Socioeconomic performance of West African fleets that target Atlantic billfish

Ayeisha A. Brinson, David J. Die, Paul O. Bannerman, Youssouph Diatta

Research output: Contribution to journalArticlepeer-review

15 Scopus citations


Managing marine resources is a contentious and complicated process. There are various users with competing objectives, especially in the case of artisanal and recreational fisheries management. Managers must consider not only the biological sustainability of the resources, but also account for the socioeconomic objectives of the fishery users, particularly in developing countries. In-person surveys were implemented with artisanal fishers that target billfish in Ghana and with recreational charter boat anglers that target billfish in Senegal. Data from the survey were used to compile financial performance indicators that describe the sustainability of the operations. In addition social and resource management perception data were collected in each location. The results of the study indicate that both fleets exhibit positive profit levels. Although fishers in both study locations perceived a declining billfish resource, they were largely unwilling to accept management measures to improve the resource. If management measures were to be considered for the artisanal fleet, managers should simultaneously introduce mechanisms to improve the technological storage capacity of harvested fish and training on saving schemes for artisanal fishers. Managers should also monitor the number of recreational vessels and their effort in Senegal. Performance indicators such as these are applicable and appropriate for quantitatively assessing the profitability of fishing fleets.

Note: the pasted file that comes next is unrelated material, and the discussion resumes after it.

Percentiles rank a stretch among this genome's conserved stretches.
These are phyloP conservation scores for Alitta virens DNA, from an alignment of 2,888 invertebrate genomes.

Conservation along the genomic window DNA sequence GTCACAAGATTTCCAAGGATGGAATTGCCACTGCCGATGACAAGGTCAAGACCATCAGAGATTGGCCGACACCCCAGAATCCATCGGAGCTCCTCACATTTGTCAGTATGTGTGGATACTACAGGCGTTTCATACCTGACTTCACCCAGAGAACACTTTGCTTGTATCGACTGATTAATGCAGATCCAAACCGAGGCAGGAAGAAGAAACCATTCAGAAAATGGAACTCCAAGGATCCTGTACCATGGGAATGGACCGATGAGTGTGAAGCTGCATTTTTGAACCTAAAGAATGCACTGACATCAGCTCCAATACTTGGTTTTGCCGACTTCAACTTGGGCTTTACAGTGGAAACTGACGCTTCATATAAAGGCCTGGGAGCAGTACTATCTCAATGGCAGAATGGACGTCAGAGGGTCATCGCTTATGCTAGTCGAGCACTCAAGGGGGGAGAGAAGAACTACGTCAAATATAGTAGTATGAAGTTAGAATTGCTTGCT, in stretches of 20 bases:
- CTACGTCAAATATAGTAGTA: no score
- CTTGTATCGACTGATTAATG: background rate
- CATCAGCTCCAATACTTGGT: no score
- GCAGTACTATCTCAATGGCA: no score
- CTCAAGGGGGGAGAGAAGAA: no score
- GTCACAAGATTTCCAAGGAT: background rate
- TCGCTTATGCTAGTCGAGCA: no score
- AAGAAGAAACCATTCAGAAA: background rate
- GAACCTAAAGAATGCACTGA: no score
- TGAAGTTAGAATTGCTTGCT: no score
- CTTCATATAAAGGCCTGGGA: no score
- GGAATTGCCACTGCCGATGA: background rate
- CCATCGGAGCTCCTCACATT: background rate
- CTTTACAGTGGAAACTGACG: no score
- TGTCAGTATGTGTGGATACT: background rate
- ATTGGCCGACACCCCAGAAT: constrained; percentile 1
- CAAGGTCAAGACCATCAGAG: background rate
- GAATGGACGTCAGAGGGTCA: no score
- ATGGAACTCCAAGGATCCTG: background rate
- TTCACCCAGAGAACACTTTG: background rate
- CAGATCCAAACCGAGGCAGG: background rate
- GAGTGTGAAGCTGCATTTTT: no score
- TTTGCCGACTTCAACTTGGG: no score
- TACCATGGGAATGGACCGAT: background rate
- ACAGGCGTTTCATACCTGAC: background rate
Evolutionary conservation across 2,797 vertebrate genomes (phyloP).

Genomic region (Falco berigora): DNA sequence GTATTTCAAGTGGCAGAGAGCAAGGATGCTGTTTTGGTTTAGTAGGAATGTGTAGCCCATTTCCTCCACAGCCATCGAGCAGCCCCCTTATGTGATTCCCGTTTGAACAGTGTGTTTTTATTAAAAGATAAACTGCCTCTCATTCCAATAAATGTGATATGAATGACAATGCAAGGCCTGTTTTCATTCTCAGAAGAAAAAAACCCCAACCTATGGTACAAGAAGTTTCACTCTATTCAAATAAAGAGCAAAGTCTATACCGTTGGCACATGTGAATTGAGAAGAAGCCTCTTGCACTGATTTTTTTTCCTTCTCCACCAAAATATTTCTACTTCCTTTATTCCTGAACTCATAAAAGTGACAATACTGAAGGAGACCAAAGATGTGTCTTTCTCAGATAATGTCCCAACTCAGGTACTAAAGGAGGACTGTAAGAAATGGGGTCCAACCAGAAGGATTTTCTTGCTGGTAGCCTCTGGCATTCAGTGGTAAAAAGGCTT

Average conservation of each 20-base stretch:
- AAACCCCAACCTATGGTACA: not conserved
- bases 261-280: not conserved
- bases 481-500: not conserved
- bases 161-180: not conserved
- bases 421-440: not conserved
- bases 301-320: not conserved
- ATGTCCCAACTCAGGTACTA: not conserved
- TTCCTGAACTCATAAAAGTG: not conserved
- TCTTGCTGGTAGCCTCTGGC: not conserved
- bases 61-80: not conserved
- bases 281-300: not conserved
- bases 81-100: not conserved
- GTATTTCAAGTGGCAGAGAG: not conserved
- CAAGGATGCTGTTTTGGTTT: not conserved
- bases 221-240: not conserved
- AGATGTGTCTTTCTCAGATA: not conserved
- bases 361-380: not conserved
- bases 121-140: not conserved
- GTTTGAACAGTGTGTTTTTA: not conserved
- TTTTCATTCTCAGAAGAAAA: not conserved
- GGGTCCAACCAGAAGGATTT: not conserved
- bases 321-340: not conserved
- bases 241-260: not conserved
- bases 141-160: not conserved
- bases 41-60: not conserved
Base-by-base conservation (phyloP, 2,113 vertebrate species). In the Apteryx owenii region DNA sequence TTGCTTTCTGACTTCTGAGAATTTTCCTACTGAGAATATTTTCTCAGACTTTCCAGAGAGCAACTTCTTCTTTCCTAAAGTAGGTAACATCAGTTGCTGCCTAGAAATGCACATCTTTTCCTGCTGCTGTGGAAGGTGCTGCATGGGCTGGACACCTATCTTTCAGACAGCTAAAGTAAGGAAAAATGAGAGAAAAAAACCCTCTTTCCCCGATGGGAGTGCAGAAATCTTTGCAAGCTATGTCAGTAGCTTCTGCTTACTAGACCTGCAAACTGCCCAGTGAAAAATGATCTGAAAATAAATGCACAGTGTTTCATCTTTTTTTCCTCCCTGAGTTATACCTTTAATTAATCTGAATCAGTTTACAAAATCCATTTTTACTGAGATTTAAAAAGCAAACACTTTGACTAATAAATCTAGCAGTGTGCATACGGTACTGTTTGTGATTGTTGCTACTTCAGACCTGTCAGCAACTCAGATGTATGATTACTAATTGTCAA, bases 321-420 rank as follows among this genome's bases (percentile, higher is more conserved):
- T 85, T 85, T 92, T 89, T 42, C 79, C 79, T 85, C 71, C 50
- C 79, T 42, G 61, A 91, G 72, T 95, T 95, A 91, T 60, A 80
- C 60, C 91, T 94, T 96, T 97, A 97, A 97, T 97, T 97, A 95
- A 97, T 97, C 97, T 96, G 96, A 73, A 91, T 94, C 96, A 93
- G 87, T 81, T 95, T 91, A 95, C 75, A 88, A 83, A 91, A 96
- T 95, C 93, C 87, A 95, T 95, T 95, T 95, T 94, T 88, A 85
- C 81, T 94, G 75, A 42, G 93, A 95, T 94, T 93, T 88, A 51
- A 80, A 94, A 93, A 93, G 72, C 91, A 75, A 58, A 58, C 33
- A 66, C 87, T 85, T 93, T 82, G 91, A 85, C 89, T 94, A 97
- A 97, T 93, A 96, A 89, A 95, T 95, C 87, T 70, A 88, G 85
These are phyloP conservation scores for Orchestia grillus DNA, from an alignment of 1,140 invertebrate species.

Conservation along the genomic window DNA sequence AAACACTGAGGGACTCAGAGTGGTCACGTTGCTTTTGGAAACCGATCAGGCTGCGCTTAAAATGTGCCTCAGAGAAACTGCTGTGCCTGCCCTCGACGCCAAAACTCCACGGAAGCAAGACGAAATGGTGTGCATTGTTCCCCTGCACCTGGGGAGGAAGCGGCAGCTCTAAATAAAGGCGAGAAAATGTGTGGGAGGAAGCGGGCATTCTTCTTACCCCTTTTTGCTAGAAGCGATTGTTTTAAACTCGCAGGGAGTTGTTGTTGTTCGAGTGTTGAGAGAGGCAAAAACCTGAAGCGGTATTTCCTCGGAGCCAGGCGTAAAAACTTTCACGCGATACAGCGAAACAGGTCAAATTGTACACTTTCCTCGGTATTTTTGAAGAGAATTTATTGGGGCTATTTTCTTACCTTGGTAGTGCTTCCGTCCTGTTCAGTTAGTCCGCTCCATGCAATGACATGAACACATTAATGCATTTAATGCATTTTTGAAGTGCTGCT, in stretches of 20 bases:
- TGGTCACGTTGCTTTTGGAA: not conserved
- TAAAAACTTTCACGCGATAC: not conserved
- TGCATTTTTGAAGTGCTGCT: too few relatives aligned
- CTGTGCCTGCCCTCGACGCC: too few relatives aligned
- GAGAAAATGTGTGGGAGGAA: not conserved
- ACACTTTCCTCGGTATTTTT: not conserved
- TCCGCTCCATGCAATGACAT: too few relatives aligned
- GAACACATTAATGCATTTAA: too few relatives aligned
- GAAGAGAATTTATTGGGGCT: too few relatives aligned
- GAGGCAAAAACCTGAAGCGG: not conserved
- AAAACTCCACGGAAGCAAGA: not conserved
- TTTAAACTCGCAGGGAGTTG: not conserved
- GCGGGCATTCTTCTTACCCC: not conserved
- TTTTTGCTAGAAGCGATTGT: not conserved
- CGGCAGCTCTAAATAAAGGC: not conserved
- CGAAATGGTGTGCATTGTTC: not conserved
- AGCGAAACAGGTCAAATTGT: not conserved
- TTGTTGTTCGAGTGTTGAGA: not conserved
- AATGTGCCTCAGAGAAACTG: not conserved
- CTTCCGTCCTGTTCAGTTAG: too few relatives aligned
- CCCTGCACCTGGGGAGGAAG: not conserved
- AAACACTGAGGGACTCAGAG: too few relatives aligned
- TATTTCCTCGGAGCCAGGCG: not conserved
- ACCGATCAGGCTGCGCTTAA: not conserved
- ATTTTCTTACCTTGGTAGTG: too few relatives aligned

Original languageEnglish (US)
Pages (from-to)55-62
Number of pages8
JournalFisheries Research
Issue number1
StatePublished - Jul 1 2009


  • Artisanal
  • Billfish
  • Fisheries management
  • Performance indicators
  • Recreational
  • Socioeconomic
  • West Africa

ASJC Scopus subject areas

  • Aquatic Science


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